Colorado Sanctuary Statutes Under Fire

Press Releases

December 18, 2023

Attorneys group shows sheriffs may cooperate with ICE

WASHINGTON—Attorneys United for a Secure America (AUSA), a project of the Immigration Reform Law Institute (IRLI), has filed a brief on behalf of Advocates for Victims of Illegal Alien Crime (AVIAC) in the Colorado Court of Appeals.

The case concerns whether local law enforcement can enter into 287(g) agreements with Immigration and Customs Enforcement (ICE) to detain criminal illegal aliens, or whether doing so conflicts with Colorado statutes that require a local judge to sign an arrest warrant. Law enforcement that ICE has trained under section 287(g) of federal immigration law are deputized federal immigration officers who have the authority to detain aliens without the need for a local judge to sign a warrant.

The state trial court had ruled that the law enforcement officer AUSA supports, Sheriff Mikesell, lawfully entered into 287(g) agreements with ICE, and did not require a judicial warrant, because federal immigration law supersedes state law.

AUSA supports the trial court’s position in this appeal. Under the Fourth Amendment to the Constitution, detentions pursuant to 287(g) meet the requirement that seizures be “reasonable,” even without a warrant from a judge. The amendment requires that all warrants be supported by probable cause, but does not require a warrant in order for detention pursuant to civil immigration law, supported by probable cause, to be reasonable.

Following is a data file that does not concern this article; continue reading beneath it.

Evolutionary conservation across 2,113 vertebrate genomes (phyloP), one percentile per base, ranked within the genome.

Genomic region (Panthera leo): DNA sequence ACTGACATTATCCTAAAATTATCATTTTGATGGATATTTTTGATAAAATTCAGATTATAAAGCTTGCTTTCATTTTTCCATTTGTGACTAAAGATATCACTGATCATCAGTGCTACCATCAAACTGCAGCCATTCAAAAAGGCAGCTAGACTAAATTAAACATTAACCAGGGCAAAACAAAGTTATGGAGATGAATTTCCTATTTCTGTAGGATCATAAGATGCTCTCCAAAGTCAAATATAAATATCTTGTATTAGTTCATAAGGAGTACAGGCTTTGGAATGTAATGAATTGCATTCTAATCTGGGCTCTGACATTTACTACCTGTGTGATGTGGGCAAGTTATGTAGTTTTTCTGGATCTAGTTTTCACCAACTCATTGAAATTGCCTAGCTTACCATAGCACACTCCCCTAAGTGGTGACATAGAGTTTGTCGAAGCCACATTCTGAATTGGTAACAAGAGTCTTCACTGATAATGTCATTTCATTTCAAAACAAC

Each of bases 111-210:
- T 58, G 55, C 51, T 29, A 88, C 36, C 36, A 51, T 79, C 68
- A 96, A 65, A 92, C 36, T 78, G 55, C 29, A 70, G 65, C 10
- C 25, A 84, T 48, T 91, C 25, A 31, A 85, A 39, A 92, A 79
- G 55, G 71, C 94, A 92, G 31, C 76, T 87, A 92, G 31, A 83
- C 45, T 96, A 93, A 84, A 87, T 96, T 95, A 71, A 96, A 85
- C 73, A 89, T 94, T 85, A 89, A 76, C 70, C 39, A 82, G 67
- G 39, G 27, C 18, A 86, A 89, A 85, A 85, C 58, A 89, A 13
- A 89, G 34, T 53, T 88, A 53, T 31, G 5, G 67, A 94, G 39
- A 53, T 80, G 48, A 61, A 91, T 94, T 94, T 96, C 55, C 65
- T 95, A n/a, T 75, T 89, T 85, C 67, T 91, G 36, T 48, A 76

Those politicians and law enforcement agents who protect criminal illegal aliens from deportation should be held accountable when those same people commit additional crimes,” said Donald Rosenberg of AVIAC. “Had the 287(g) program been in effect throughout the country just over the past decade, tens of thousands of women and children would never have been sexually assaulted or raped, and thousands of American citizens and immigrants would be alive today. Protecting criminals is a crime.”

“Failure to detain and remove criminal illegal aliens, especially during the current border crisis, enables dangerous criminals to enter, re-enter, and remain in the United States, where they will harm citizens and noncitizens alike,” said Dale L. Wilcox, executive director and general counsel of IRLI. “As AUSA’s brief shows, the use of 287(g) agreements to detain illegal alien criminals until removed back to their country after serving time for their crime is valid under federal immigration law, which is part of the supreme law of the land, and should not be undermined by a simplistic misreading of the Constitution.” 

The case is Nash v. Mikesell, No. 23CA-589 (Co. Ct. of Appeals).

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Attorneys United for a Secure America (AUSA) is a non-partisan affiliation of talented attorneys dedicated to pursuing cases that serve the national interest when it comes to immigration law.

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